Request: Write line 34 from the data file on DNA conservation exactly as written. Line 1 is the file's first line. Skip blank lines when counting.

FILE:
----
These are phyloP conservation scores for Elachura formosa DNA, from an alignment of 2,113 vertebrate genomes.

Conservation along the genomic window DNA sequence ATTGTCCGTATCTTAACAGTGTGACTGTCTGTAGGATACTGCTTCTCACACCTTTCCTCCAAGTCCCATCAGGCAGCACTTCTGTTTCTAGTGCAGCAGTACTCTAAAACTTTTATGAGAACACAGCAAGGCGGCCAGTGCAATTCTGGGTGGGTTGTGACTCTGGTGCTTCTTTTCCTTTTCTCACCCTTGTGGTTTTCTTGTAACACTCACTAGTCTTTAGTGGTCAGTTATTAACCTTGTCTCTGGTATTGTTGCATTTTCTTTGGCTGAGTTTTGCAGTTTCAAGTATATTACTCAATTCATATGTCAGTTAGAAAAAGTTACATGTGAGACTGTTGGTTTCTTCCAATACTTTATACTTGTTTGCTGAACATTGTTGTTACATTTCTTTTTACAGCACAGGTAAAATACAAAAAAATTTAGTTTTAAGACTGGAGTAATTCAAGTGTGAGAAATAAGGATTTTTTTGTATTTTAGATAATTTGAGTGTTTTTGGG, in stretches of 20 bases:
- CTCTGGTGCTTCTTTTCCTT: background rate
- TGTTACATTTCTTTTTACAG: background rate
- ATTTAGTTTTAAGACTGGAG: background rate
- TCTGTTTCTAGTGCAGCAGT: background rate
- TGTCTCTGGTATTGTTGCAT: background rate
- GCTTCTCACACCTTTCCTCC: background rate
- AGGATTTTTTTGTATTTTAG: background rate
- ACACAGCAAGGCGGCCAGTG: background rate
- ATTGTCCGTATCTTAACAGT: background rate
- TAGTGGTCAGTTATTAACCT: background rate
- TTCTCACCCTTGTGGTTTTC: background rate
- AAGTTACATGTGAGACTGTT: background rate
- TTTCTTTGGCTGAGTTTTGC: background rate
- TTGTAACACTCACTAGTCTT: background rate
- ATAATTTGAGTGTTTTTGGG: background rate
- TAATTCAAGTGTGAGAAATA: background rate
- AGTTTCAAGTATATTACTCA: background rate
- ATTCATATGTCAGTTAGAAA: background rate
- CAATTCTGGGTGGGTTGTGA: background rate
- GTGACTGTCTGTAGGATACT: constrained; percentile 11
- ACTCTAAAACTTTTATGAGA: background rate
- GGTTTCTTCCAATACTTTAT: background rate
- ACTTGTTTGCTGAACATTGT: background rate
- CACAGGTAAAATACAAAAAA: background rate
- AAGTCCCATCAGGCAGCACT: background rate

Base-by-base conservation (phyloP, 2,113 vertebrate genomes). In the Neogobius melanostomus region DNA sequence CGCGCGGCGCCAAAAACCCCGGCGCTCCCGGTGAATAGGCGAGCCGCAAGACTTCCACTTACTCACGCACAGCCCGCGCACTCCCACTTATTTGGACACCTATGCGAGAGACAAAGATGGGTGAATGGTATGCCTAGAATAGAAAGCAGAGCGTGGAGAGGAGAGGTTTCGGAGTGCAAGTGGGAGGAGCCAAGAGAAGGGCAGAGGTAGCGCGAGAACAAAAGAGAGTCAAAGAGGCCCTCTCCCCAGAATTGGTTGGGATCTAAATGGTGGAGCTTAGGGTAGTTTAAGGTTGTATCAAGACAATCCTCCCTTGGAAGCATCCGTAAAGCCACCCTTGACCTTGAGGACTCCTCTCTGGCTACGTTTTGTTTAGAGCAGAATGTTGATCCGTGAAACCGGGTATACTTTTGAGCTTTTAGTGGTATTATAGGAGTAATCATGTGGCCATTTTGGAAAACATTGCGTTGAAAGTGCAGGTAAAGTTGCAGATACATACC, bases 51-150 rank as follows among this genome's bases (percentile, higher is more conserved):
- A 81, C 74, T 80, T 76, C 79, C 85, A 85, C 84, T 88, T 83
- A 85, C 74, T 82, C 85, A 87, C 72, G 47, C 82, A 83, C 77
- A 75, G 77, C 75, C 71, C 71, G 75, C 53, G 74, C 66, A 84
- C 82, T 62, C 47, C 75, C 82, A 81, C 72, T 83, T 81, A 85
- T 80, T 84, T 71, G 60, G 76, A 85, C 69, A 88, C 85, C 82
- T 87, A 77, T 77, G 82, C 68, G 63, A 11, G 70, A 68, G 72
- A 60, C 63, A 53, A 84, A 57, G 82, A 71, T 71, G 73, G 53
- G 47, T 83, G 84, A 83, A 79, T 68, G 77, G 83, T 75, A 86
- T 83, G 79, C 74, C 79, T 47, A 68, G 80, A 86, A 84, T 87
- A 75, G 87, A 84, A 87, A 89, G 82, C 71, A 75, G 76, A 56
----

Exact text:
- T 87, A 77, T 77, G 82, C 68, G 63, A 11, G 70, A 68, G 72